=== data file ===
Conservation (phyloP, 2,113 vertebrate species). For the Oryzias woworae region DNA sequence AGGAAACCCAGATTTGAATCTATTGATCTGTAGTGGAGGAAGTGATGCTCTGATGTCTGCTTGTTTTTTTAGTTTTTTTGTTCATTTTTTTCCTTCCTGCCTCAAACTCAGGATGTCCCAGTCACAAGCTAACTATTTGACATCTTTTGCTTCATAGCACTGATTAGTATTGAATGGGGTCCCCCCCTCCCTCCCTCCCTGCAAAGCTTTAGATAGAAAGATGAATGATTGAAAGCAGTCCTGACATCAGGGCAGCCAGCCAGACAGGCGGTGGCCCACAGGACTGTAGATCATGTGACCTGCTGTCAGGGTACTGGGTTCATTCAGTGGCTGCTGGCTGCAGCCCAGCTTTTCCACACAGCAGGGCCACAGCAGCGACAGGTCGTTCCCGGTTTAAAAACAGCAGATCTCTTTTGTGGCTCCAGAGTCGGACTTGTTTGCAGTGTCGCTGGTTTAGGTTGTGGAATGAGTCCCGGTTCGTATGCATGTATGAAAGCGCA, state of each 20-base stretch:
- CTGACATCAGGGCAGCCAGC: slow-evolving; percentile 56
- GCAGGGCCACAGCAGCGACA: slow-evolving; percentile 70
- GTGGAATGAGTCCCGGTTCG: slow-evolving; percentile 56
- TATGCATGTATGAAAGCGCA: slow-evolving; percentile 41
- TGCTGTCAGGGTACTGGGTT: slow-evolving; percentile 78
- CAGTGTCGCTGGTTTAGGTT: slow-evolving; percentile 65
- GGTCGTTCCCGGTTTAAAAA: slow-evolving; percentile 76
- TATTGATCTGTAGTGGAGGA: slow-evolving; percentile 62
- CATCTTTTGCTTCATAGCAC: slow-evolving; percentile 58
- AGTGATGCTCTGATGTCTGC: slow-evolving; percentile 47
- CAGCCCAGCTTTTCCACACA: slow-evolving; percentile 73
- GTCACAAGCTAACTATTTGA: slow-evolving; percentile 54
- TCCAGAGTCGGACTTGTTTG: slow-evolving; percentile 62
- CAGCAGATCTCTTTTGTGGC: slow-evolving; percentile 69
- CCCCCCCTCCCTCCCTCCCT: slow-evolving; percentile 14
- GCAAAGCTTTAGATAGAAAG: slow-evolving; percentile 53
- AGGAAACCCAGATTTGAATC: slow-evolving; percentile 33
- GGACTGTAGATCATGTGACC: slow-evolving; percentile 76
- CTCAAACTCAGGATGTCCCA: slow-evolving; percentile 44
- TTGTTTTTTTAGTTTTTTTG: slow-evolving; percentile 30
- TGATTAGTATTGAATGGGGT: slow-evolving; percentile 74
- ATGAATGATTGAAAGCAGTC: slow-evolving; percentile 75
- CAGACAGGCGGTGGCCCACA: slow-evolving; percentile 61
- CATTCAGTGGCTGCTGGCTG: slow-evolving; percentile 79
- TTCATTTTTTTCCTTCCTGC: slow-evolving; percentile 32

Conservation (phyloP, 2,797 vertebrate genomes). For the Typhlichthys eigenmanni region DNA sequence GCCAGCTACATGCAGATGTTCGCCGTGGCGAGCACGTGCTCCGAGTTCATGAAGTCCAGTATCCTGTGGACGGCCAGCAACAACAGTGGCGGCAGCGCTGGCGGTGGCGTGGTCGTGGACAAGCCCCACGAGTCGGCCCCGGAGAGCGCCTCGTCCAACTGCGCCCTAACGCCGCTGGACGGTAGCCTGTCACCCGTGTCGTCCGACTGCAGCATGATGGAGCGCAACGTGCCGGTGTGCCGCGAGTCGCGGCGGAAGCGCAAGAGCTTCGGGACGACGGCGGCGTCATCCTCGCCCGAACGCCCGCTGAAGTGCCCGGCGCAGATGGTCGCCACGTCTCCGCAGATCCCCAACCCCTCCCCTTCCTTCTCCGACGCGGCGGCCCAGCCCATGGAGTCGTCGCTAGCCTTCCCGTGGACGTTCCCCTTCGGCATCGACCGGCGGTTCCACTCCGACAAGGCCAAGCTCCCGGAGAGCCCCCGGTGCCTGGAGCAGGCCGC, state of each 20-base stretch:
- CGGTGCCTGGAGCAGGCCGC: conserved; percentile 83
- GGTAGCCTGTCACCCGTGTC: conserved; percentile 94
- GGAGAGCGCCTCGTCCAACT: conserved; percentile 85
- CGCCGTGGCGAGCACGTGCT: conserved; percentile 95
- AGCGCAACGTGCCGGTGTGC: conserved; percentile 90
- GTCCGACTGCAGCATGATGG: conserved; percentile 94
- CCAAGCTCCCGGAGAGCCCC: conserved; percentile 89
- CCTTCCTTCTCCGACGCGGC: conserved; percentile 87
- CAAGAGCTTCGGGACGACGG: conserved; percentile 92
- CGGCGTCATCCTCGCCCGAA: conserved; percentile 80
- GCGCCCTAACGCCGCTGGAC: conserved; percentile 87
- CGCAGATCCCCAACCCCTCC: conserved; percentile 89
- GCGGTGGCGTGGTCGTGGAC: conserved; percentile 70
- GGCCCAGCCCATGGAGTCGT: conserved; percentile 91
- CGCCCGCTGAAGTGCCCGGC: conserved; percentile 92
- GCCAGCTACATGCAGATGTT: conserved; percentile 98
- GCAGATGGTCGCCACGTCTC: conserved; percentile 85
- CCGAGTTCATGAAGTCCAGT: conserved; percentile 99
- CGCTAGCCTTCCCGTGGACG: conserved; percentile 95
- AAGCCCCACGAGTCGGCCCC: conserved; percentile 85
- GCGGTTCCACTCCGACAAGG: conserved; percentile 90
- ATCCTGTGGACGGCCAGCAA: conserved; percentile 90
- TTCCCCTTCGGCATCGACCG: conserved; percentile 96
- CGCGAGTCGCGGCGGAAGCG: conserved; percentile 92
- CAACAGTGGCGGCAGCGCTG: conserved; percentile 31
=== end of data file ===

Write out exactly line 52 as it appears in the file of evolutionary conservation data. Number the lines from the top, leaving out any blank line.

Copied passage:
- CAACAGTGGCGGCAGCGCTG: conserved; percentile 31